[ exact phrase in "" • results by date ]

[ Google-powered • results by relevance ]


LOCATION/TYPE

News Home
Archive
RSS

Subscribe to RSS feed

Add NWW headlines to your site (click here)

Sign up for daily updates

Keep Wind Watch online and independent!

Donate $10

Donate $5

Selected Documents

All Documents

Research Links

Alerts

Press Releases

FAQs

Publications & Products

Photos & Graphics

Videos

Allied Groups

White House will seek law to require carbon-free power from U.S. utilities  

Credit:  By Reuters Staff | April 1, 2021 | www.reuters.com ~~

The Biden administration said on Thursday it will seek to pass a law requiring utilities to source more power from renewable and other clean sources as part of an ambitious effort to address climate change through investing in infrastructure.

A so-called clean energy standard (CES) would help put the United States on a path to delivering on President Joe Biden’s campaign promise to decarbonize the nation’s electricity sector by 2035, and the whole economy by 2050.

Nuclear energy and carbon capture and storage technologies would be included in the policy, Gina McCarthy, White House national climate adviser, said during a briefing with reporters.

“We’re interested in pursuing this and talking to Congress about it,” McCarthy said. “The industry itself sees it as one of the most flexible and most effective tools.”

McCarthy’s remarks came a day after Biden unveiled a $2 trillion plan to reshape the world’s largest economy and counter China’s rise. Much of the proposal was aimed at mitigating climate change through investing in clean energy technologies that could create union-represented jobs.

The administration did not give details on how it would seek to structure a national clean energy standard.

Democrats in Congress last month introduced a bill that would require 80% of retail power sales to come from sources that produce little or no carbon emissions by 2030, rising to 100% by 2035. Some Republicans have said the legislation would raise energy prices and destabilize the grid.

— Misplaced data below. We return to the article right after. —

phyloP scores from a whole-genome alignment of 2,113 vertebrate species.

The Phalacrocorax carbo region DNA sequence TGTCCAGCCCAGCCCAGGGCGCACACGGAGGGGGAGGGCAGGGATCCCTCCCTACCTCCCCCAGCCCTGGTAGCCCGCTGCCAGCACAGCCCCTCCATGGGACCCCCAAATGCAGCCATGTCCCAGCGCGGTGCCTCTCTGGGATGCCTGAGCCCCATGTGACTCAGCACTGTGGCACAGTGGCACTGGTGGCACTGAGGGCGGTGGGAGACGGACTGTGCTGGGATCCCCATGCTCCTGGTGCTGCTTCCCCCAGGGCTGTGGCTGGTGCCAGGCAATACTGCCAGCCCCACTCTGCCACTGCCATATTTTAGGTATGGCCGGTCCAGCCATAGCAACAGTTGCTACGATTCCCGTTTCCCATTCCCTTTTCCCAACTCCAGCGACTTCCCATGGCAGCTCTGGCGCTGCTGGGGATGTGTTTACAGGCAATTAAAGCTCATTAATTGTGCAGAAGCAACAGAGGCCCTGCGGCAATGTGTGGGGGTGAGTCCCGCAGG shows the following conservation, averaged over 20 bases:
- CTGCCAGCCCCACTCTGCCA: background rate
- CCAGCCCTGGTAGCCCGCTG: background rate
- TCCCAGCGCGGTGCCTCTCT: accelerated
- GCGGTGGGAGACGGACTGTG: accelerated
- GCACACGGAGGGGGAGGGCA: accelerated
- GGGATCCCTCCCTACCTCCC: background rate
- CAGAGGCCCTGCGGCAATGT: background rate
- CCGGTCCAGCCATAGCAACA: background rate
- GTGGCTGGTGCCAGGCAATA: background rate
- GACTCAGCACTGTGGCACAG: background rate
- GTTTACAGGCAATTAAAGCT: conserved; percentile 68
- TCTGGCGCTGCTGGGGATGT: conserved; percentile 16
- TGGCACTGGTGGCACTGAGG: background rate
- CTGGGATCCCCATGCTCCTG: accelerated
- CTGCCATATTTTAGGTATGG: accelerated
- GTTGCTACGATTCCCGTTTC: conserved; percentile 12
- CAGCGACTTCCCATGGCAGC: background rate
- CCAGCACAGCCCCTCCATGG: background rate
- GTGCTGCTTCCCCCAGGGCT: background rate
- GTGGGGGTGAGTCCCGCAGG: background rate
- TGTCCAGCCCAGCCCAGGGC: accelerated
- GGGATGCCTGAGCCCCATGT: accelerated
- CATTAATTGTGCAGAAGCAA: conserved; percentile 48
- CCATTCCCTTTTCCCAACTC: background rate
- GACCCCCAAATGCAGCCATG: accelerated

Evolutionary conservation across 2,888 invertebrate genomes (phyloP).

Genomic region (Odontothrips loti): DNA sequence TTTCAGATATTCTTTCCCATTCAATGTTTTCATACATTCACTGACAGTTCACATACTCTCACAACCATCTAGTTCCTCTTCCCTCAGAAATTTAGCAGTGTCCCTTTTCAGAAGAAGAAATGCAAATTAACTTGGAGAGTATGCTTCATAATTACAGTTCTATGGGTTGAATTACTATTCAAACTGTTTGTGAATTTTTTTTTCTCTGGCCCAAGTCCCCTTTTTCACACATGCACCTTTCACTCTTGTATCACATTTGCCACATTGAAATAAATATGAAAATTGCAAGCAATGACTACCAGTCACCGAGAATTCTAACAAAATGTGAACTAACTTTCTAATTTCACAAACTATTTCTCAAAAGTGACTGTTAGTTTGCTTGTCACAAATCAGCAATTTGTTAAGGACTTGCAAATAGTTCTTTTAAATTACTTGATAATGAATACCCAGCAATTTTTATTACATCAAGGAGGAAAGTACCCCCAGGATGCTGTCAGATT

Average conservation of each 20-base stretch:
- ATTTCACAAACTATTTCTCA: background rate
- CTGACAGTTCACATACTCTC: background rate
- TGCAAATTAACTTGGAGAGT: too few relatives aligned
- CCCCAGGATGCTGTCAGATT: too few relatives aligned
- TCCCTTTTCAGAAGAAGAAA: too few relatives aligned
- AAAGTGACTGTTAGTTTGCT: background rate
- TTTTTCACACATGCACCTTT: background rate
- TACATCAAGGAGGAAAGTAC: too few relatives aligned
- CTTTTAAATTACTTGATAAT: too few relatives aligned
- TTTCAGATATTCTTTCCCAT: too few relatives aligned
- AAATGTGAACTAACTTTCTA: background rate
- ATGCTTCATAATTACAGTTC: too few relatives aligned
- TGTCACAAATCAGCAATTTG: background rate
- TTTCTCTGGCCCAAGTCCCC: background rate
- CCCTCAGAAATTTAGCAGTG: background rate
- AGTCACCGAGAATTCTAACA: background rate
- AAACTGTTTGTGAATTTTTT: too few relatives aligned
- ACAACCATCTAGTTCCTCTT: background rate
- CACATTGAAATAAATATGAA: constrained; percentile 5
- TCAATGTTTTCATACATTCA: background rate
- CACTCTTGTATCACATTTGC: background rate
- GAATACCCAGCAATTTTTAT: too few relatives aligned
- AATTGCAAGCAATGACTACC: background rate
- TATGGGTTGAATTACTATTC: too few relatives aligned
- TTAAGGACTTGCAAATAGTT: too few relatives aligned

The federal government has lagged many states in developing policies requiring clean power sources. Most U.S. states have already set such goals, though fewer than 10 have set goals to move entirely away from fossil fuels and none would achieve net-zero emissions by 2035.

Many of the nation’s biggest utilities, responding to investor pressure or state-mandated targets, have already pledged to eliminate all of their carbon emissions by 2050, with a few promising earlier timelines.

But the industry has said that rapid advances in technologies like batteries, carbon capture and advanced nuclear will be critical to reaching those goals.

Reporting by Nichola Groom, David Shepardson and Trevor Hunnicutt; Editing by Marguerita Choy and Alistair Bell

Source:  By Reuters Staff | April 1, 2021 | www.reuters.com

This article is the work of the source indicated. Any opinions expressed in it are not necessarily those of National Wind Watch.

The copyright of this article resides with the author or publisher indicated. As part of its noncommercial effort to present the environmental, social, scientific, and economic issues of large-scale wind power development to a global audience seeking such information, National Wind Watch endeavors to observe “fair use” as provided for in section 107 of U.S. Copyright Law and similar “fair dealing” provisions of the copyright laws of other nations. Send requests to excerpt, general inquiries, and comments via e-mail.

Wind Watch relies entirely
on User Funding
Donate $5 PayPal Donate

Share:


News Watch Home

Get the Facts Follow Wind Watch on Twitter

Wind Watch on Facebook

Share

CONTACT DONATE PRIVACY ABOUT SEARCH
© National Wind Watch, Inc.
Use of copyrighted material adheres to Fair Use.
"Wind Watch" is a registered trademark.
Share

 Follow: